Add flour, vanilla, lemon juice, and sour cream and mix.
Next divide the batter evenly into 6 bowls. Use food coloring to create your colors of the rainbow.
Next, spoon the colored batter over the red velvet cake (which should still be in the springform.) You can either try to layer the colors, or create a mosaic of colors when you spoon the batter onto the cake. Leave 3/4 inch of space (at least) between the top of the batter and the top of the pan.
If you’ve gone with the mosaic pattern (like we did) and you want to create a tie-dye effect (like we wanted to), use a toothpick to slightly swirl the batter.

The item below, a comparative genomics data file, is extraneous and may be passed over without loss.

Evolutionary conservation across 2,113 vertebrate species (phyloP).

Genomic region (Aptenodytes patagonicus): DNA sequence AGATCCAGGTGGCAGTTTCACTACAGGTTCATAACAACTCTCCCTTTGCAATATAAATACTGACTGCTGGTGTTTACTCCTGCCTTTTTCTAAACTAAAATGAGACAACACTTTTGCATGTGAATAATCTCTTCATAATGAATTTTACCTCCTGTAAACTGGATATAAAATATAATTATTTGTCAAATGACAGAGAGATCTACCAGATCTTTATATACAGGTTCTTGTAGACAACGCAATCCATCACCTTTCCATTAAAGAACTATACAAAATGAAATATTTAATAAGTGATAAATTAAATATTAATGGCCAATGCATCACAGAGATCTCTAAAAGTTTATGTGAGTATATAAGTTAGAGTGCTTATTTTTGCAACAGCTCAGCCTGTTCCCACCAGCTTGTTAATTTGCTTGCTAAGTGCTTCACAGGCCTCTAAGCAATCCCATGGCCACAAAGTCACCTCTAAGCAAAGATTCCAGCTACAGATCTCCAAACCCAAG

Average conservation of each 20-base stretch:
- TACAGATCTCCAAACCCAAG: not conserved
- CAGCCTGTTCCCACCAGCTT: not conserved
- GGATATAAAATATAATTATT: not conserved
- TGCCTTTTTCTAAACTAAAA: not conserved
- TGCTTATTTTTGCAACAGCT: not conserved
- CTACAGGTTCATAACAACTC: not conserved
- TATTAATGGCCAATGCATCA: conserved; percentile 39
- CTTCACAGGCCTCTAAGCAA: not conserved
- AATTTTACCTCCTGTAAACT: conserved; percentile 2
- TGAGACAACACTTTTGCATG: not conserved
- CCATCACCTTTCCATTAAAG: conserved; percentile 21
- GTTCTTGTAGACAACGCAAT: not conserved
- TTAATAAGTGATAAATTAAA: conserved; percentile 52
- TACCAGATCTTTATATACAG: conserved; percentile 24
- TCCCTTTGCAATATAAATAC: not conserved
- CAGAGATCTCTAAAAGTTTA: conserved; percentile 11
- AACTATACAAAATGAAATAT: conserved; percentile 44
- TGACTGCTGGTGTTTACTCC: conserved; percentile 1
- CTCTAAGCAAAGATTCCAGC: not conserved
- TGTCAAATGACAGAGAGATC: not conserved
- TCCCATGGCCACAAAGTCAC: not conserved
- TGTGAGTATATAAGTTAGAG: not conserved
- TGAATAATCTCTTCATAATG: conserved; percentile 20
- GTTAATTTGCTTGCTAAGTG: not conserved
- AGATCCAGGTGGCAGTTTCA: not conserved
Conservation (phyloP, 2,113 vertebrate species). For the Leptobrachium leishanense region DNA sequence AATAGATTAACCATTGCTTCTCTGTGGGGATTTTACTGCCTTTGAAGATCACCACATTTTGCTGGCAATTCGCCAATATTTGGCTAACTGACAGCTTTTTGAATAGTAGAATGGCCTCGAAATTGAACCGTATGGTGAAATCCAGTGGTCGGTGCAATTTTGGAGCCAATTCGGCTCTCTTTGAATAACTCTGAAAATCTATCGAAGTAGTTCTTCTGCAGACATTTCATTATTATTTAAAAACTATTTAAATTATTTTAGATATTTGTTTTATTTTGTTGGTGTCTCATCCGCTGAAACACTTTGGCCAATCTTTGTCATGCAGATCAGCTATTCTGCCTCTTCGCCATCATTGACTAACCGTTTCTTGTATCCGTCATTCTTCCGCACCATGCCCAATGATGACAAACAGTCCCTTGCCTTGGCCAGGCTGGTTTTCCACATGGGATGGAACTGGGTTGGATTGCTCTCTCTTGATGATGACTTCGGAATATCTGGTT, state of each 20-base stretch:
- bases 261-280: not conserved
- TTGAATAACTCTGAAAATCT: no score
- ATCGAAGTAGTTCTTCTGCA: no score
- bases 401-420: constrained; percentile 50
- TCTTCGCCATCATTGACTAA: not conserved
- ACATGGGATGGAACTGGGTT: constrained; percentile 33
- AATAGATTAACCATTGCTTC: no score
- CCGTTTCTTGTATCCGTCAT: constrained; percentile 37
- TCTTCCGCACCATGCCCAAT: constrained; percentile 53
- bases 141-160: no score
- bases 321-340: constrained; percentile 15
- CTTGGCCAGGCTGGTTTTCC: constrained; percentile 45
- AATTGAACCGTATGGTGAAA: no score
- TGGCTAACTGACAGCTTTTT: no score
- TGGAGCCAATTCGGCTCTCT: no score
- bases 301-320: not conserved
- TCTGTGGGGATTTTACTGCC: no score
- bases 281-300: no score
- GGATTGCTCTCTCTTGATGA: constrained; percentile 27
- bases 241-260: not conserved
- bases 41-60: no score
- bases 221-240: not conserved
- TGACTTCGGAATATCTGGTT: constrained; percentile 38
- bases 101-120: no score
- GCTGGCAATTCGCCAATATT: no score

Place in the middle of the top rack of the oven and bake for 1 hour and 15 minutes.
An important thing to know about the baking process — it will take a while. After the initial baking time of an hour and 15 minutes has passed, prop open the oven door and leave the cake in the warmed oven for an additional hour. After that hour has passed, remove from the oven and allow it to cool to room temperature. After that, you’re still not ready to eat it. Refrigerate the creation for at least 12, but ideally 24, hours. Then…. enjoy!
As we celebrate the ten year anniversary of legal same-sex marriage in Massachusetts, we’ve invited members of the community to share their reflections. Today’s post comes from Rabbi Toba Spitzer of Congregation Dorshei Tzedek, a Reconstructionist rabbi who performed same-sex religious weddings before the verdict—but was finally able to legally marry Massachusetts same-sex couples 10 years ago.